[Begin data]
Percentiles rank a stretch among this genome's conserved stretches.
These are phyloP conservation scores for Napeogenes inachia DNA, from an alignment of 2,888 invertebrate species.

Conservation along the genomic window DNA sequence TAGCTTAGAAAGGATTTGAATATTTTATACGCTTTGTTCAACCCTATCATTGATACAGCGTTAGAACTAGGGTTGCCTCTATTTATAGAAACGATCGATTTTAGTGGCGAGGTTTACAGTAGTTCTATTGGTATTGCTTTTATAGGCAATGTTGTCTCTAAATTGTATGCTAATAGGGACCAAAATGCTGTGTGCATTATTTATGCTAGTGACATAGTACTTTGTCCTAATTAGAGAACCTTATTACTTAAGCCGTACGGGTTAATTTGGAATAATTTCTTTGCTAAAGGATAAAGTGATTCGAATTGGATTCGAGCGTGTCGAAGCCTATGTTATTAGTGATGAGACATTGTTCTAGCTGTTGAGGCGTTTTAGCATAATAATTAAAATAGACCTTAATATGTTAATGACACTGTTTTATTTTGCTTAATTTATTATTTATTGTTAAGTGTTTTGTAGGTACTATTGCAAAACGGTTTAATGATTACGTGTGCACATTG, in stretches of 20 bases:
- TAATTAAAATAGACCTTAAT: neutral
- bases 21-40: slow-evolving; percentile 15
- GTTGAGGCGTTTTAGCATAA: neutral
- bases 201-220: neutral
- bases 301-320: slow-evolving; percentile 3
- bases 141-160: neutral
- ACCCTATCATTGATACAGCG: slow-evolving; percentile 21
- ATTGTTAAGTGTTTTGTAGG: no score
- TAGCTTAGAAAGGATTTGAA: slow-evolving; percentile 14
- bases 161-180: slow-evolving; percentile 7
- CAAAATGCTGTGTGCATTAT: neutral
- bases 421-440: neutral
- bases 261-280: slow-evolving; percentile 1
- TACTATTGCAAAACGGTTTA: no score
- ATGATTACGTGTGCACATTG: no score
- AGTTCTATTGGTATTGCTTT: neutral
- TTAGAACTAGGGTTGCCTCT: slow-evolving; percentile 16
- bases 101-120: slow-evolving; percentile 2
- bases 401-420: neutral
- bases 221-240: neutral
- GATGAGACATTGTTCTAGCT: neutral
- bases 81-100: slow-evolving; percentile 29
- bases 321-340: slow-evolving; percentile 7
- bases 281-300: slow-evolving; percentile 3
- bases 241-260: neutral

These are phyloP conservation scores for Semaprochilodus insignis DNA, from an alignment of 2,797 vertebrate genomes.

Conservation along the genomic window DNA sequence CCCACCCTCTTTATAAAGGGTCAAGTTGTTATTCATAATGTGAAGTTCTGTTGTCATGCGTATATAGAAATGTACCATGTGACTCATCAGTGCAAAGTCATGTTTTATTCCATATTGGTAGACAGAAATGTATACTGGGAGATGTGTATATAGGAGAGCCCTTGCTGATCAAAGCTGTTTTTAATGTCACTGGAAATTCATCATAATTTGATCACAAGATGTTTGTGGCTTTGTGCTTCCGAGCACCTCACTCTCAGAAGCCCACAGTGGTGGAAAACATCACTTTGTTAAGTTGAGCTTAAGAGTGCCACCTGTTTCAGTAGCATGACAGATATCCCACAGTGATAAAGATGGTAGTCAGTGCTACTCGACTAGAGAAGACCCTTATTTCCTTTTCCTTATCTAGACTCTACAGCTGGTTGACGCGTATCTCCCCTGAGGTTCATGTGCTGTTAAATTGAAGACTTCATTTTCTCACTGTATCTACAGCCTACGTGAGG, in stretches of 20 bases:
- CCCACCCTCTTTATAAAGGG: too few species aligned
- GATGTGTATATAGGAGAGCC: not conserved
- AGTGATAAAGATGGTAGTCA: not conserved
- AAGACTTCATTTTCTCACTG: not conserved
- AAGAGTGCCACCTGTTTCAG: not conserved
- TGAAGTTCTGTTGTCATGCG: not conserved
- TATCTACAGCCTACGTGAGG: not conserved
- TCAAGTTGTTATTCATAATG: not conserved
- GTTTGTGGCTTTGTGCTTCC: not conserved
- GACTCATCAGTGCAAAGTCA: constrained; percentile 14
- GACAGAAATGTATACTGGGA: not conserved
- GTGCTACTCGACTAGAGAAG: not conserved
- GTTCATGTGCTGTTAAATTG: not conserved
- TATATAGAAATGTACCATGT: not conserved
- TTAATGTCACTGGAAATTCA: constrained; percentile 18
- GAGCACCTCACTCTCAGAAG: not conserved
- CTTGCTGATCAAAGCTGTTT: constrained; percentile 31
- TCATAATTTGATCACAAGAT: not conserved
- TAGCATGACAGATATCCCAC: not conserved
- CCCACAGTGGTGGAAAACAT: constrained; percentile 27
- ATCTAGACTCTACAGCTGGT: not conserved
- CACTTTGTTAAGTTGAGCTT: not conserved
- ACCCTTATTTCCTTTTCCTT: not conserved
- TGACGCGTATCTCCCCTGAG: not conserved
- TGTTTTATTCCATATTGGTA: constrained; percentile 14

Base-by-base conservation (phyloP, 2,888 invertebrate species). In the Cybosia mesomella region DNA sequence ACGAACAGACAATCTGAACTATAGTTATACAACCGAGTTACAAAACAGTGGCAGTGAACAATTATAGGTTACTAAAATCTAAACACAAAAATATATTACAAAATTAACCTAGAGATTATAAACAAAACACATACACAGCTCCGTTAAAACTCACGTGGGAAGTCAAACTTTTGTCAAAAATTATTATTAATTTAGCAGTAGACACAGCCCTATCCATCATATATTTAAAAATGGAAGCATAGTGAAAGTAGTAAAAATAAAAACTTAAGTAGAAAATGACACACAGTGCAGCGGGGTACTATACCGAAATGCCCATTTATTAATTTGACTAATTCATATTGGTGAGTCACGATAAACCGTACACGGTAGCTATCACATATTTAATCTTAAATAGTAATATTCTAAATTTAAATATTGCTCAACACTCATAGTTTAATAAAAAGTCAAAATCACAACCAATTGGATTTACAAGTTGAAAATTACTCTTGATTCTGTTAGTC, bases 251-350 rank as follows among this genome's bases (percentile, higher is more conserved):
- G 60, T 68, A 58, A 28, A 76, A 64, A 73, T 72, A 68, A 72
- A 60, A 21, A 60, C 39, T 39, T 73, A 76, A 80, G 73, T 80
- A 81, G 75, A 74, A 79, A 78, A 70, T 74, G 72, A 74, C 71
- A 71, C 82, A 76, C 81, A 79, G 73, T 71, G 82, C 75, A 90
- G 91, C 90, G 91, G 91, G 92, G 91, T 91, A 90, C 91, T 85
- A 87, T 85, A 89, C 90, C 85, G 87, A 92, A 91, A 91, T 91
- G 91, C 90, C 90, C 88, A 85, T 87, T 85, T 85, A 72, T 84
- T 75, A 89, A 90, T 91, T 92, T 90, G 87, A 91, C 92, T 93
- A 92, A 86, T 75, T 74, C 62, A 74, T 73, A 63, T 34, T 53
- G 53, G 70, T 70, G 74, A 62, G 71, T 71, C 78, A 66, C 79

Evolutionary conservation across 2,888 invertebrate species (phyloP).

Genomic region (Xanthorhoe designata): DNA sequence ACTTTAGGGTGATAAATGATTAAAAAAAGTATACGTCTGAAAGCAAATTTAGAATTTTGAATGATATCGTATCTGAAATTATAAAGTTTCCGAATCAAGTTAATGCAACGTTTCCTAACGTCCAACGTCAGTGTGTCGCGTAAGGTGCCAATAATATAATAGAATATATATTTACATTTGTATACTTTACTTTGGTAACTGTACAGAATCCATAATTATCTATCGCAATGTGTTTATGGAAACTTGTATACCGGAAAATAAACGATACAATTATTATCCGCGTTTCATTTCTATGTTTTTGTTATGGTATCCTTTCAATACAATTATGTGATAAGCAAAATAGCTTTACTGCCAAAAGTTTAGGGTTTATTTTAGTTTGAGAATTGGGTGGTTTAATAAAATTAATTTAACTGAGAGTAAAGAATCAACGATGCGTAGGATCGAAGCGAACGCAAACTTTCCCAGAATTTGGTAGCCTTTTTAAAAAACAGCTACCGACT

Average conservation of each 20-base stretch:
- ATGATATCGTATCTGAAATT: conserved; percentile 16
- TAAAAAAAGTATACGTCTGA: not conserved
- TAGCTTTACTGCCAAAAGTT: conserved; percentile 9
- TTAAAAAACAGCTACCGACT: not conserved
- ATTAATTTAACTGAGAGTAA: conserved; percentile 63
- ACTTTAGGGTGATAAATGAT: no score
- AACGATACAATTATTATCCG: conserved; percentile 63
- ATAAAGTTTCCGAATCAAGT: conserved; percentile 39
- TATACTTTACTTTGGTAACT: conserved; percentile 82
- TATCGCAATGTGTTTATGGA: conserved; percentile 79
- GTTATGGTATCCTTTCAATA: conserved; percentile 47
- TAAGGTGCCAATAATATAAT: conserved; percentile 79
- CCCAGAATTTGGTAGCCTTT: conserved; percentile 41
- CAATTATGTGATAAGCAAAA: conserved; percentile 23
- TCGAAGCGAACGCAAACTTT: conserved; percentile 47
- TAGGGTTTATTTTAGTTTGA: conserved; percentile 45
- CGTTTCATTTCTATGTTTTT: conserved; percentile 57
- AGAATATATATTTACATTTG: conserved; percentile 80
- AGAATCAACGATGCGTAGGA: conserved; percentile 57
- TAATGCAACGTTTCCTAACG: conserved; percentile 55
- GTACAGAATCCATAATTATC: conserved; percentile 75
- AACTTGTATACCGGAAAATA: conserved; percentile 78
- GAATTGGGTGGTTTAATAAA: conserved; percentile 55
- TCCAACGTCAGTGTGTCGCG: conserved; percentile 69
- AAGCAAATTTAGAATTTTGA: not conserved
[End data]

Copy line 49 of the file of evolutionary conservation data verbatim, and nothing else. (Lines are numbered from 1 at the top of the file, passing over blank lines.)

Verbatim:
- TAGCATGACAGATATCCCAC: not conserved